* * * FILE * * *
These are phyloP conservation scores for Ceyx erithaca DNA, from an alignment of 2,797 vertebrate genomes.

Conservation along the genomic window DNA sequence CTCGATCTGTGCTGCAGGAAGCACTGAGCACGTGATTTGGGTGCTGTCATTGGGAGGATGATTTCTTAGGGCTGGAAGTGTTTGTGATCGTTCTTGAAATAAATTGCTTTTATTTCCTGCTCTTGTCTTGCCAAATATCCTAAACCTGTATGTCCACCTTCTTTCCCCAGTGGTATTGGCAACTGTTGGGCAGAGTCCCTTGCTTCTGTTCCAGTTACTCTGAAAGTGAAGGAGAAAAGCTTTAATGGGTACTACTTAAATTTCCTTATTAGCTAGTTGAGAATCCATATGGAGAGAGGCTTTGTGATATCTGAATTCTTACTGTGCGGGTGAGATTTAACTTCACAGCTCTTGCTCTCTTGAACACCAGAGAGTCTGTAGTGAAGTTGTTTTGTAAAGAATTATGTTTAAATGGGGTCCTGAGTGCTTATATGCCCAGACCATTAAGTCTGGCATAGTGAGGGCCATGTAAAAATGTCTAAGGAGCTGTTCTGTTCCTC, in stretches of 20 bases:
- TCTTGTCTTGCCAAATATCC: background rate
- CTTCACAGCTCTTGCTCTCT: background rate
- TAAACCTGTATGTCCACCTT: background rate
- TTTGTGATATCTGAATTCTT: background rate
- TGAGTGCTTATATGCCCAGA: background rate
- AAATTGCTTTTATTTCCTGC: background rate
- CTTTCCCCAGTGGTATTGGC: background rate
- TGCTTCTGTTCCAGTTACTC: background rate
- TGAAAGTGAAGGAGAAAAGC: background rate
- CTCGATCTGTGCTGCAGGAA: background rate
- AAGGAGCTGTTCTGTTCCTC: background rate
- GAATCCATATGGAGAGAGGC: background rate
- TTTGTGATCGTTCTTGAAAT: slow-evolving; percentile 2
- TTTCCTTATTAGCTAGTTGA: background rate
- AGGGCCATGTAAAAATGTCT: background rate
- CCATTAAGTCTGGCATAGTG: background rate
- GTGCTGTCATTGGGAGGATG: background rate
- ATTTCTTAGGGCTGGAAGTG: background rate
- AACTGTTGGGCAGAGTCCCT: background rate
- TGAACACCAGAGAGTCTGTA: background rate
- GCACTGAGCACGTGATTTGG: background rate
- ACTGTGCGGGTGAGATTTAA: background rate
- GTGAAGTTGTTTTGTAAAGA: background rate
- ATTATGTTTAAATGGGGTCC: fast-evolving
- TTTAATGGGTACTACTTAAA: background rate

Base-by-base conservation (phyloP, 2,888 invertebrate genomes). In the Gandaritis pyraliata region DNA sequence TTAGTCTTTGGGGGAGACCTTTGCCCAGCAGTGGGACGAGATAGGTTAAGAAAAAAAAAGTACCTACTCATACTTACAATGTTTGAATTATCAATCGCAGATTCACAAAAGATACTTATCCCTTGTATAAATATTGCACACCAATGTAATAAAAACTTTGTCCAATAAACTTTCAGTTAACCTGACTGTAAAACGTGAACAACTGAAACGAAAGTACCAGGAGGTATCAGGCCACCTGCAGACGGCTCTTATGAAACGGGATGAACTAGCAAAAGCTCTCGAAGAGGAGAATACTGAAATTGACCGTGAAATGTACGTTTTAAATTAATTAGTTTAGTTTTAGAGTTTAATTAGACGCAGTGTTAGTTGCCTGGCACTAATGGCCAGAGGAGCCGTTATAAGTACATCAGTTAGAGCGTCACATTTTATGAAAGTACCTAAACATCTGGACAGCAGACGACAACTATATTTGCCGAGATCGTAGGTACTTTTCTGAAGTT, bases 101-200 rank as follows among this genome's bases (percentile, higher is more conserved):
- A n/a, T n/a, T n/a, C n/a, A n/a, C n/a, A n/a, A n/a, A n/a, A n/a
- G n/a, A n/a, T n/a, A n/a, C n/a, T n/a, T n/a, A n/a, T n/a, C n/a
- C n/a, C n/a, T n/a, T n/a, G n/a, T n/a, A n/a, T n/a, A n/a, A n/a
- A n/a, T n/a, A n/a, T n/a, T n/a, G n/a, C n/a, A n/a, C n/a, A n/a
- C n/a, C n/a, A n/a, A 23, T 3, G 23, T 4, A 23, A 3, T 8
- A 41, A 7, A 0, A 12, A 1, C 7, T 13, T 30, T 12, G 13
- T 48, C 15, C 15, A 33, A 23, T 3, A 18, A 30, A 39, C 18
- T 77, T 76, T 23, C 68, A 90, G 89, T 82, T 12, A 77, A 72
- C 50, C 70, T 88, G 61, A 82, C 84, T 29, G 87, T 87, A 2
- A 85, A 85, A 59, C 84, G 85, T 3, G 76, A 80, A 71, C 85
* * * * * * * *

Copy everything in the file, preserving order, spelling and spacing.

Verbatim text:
These are phyloP conservation scores for Ceyx erithaca DNA, from an alignment of 2,797 vertebrate genomes.

Conservation along the genomic window DNA sequence CTCGATCTGTGCTGCAGGAAGCACTGAGCACGTGATTTGGGTGCTGTCATTGGGAGGATGATTTCTTAGGGCTGGAAGTGTTTGTGATCGTTCTTGAAATAAATTGCTTTTATTTCCTGCTCTTGTCTTGCCAAATATCCTAAACCTGTATGTCCACCTTCTTTCCCCAGTGGTATTGGCAACTGTTGGGCAGAGTCCCTTGCTTCTGTTCCAGTTACTCTGAAAGTGAAGGAGAAAAGCTTTAATGGGTACTACTTAAATTTCCTTATTAGCTAGTTGAGAATCCATATGGAGAGAGGCTTTGTGATATCTGAATTCTTACTGTGCGGGTGAGATTTAACTTCACAGCTCTTGCTCTCTTGAACACCAGAGAGTCTGTAGTGAAGTTGTTTTGTAAAGAATTATGTTTAAATGGGGTCCTGAGTGCTTATATGCCCAGACCATTAAGTCTGGCATAGTGAGGGCCATGTAAAAATGTCTAAGGAGCTGTTCTGTTCCTC, in stretches of 20 bases:
- TCTTGTCTTGCCAAATATCC: background rate
- CTTCACAGCTCTTGCTCTCT: background rate
- TAAACCTGTATGTCCACCTT: background rate
- TTTGTGATATCTGAATTCTT: background rate
- TGAGTGCTTATATGCCCAGA: background rate
- AAATTGCTTTTATTTCCTGC: background rate
- CTTTCCCCAGTGGTATTGGC: background rate
- TGCTTCTGTTCCAGTTACTC: background rate
- TGAAAGTGAAGGAGAAAAGC: background rate
- CTCGATCTGTGCTGCAGGAA: background rate
- AAGGAGCTGTTCTGTTCCTC: background rate
- GAATCCATATGGAGAGAGGC: background rate
- TTTGTGATCGTTCTTGAAAT: slow-evolving; percentile 2
- TTTCCTTATTAGCTAGTTGA: background rate
- AGGGCCATGTAAAAATGTCT: background rate
- CCATTAAGTCTGGCATAGTG: background rate
- GTGCTGTCATTGGGAGGATG: background rate
- ATTTCTTAGGGCTGGAAGTG: background rate
- AACTGTTGGGCAGAGTCCCT: background rate
- TGAACACCAGAGAGTCTGTA: background rate
- GCACTGAGCACGTGATTTGG: background rate
- ACTGTGCGGGTGAGATTTAA: background rate
- GTGAAGTTGTTTTGTAAAGA: background rate
- ATTATGTTTAAATGGGGTCC: fast-evolving
- TTTAATGGGTACTACTTAAA: background rate

Base-by-base conservation (phyloP, 2,888 invertebrate genomes). In the Gandaritis pyraliata region DNA sequence TTAGTCTTTGGGGGAGACCTTTGCCCAGCAGTGGGACGAGATAGGTTAAGAAAAAAAAAGTACCTACTCATACTTACAATGTTTGAATTATCAATCGCAGATTCACAAAAGATACTTATCCCTTGTATAAATATTGCACACCAATGTAATAAAAACTTTGTCCAATAAACTTTCAGTTAACCTGACTGTAAAACGTGAACAACTGAAACGAAAGTACCAGGAGGTATCAGGCCACCTGCAGACGGCTCTTATGAAACGGGATGAACTAGCAAAAGCTCTCGAAGAGGAGAATACTGAAATTGACCGTGAAATGTACGTTTTAAATTAATTAGTTTAGTTTTAGAGTTTAATTAGACGCAGTGTTAGTTGCCTGGCACTAATGGCCAGAGGAGCCGTTATAAGTACATCAGTTAGAGCGTCACATTTTATGAAAGTACCTAAACATCTGGACAGCAGACGACAACTATATTTGCCGAGATCGTAGGTACTTTTCTGAAGTT, bases 101-200 rank as follows among this genome's bases (percentile, higher is more conserved):
- A n/a, T n/a, T n/a, C n/a, A n/a, C n/a, A n/a, A n/a, A n/a, A n/a
- G n/a, A n/a, T n/a, A n/a, C n/a, T n/a, T n/a, A n/a, T n/a, C n/a
- C n/a, C n/a, T n/a, T n/a, G n/a, T n/a, A n/a, T n/a, A n/a, A n/a
- A n/a, T n/a, A n/a, T n/a, T n/a, G n/a, C n/a, A n/a, C n/a, A n/a
- C n/a, C n/a, A n/a, A 23, T 3, G 23, T 4, A 23, A 3, T 8
- A 41, A 7, A 0, A 12, A 1, C 7, T 13, T 30, T 12, G 13
- T 48, C 15, C 15, A 33, A 23, T 3, A 18, A 30, A 39, C 18
- T 77, T 76, T 23, C 68, A 90, G 89, T 82, T 12, A 77, A 72
- C 50, C 70, T 88, G 61, A 82, C 84, T 29, G 87, T 87, A 2
- A 85, A 85, A 59, C 84, G 85, T 3, G 76, A 80, A 71, C 85